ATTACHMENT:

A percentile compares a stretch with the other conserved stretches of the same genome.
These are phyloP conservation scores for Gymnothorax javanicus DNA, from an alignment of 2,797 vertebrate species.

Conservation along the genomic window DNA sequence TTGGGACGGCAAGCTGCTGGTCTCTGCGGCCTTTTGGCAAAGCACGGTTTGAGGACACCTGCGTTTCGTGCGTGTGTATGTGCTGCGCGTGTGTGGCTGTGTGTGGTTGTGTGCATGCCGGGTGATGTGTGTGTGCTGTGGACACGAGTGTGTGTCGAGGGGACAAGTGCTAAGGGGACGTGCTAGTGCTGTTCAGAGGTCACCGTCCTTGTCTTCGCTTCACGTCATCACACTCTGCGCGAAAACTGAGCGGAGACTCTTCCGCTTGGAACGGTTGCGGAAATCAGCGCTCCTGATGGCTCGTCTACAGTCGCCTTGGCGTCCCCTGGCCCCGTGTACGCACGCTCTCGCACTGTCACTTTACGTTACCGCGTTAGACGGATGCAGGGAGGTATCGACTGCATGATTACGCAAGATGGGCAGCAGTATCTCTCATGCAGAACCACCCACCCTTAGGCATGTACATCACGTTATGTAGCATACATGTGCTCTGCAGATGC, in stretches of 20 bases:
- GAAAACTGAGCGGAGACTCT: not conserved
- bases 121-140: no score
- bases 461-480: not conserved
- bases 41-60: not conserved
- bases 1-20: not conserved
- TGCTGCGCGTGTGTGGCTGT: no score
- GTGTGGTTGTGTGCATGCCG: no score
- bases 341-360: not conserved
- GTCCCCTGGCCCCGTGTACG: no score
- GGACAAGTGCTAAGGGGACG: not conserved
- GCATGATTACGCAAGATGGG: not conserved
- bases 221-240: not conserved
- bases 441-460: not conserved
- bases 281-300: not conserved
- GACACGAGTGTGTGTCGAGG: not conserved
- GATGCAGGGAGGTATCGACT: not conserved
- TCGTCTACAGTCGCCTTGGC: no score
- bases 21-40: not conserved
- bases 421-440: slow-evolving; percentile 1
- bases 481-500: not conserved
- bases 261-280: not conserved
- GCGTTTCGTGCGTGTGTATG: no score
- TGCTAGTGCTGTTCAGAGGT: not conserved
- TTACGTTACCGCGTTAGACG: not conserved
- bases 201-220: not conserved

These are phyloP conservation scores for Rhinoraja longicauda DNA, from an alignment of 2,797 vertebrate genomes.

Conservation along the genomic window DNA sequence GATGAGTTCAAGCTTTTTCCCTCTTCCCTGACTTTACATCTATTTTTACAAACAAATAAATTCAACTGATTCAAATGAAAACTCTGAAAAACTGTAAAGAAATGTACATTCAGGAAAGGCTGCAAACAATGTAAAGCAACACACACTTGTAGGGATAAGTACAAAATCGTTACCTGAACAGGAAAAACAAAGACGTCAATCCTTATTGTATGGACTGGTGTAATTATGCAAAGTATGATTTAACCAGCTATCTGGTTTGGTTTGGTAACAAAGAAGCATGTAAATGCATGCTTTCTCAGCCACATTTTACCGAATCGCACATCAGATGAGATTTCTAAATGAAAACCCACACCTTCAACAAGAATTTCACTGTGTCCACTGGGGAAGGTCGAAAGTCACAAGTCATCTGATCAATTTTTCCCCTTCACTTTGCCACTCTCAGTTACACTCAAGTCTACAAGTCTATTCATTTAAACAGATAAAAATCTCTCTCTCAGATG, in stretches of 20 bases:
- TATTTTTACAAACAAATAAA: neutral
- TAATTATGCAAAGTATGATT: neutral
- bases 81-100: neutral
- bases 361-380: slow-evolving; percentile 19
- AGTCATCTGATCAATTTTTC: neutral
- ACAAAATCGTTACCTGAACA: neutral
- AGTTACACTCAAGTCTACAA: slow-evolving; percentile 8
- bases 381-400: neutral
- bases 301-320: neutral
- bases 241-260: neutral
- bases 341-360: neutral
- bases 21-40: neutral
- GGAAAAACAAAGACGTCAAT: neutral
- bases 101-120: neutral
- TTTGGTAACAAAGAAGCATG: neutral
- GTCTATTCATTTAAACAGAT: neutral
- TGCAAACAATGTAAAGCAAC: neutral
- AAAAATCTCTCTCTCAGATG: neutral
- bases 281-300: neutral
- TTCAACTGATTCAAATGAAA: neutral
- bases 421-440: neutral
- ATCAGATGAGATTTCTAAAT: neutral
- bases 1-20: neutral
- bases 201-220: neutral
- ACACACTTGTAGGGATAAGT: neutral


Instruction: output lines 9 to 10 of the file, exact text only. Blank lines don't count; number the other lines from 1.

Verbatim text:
- TGCTGCGCGTGTGTGGCTGT: no score
- GTGTGGTTGTGTGCATGCCG: no score